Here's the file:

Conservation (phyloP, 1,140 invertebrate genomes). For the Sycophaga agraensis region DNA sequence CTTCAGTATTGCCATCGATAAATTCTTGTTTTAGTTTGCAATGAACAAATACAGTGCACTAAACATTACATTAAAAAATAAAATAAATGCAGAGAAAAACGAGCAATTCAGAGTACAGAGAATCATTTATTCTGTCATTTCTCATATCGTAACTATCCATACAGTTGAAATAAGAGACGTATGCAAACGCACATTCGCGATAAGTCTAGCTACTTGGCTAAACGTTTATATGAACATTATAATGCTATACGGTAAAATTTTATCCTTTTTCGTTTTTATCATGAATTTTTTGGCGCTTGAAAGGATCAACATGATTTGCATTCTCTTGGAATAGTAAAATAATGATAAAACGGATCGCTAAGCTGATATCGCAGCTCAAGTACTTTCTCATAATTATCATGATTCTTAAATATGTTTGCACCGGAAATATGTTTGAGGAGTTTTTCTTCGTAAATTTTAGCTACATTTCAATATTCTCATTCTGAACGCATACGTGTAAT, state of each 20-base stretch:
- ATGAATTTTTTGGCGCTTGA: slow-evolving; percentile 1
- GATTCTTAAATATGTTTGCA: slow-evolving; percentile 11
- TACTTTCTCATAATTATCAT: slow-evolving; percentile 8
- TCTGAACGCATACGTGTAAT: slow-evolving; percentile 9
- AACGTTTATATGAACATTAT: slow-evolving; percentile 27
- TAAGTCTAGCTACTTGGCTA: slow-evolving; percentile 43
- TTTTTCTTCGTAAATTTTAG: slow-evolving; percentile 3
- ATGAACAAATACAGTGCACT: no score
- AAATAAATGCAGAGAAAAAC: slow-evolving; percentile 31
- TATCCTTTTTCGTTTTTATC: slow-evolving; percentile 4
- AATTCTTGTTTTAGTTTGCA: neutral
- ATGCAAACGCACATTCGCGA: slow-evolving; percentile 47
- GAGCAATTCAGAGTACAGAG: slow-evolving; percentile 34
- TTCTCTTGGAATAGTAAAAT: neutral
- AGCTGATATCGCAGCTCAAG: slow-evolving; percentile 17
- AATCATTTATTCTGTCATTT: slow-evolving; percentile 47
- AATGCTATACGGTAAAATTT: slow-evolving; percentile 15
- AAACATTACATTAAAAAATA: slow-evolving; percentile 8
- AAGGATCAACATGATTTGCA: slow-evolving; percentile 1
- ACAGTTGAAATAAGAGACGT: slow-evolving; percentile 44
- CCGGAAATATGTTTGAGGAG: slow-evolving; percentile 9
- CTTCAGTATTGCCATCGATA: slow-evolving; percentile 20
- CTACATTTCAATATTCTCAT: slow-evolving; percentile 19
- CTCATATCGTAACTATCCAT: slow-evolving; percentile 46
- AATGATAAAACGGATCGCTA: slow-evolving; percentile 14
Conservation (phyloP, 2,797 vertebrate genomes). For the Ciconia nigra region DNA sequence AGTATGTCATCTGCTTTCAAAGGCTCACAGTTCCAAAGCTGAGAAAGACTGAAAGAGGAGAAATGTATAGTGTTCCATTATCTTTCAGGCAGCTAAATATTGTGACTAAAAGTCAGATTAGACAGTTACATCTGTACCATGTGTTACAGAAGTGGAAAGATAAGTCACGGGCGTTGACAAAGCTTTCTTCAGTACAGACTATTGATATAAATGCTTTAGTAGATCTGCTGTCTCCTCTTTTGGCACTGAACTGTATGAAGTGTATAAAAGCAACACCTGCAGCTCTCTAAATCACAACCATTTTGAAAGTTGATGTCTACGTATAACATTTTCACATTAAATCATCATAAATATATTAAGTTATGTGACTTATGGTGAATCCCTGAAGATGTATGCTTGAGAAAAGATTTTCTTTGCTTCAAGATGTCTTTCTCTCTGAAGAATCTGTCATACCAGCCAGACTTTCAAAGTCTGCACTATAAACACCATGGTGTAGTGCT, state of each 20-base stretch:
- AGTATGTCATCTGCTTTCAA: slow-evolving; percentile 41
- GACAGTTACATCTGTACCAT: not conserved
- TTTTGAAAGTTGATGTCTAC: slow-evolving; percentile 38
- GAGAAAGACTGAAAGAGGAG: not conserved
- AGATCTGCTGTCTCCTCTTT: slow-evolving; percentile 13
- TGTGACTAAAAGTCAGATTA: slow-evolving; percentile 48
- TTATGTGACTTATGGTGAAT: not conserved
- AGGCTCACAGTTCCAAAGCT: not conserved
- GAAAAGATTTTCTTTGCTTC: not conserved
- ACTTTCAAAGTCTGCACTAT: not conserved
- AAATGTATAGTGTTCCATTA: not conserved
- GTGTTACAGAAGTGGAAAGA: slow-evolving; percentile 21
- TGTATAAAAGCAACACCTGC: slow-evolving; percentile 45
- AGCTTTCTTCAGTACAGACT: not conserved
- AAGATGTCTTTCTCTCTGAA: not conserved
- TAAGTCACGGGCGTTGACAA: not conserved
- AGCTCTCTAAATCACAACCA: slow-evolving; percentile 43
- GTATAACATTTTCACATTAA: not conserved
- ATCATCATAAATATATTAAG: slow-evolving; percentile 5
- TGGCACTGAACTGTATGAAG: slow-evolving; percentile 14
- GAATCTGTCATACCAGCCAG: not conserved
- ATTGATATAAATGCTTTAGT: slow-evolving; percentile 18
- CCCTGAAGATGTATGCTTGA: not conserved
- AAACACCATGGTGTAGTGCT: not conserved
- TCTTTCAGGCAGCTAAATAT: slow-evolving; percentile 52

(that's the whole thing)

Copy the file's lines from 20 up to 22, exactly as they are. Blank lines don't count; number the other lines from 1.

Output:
- AAGGATCAACATGATTTGCA: slow-evolving; percentile 1
- ACAGTTGAAATAAGAGACGT: slow-evolving; percentile 44
- CCGGAAATATGTTTGAGGAG: slow-evolving; percentile 9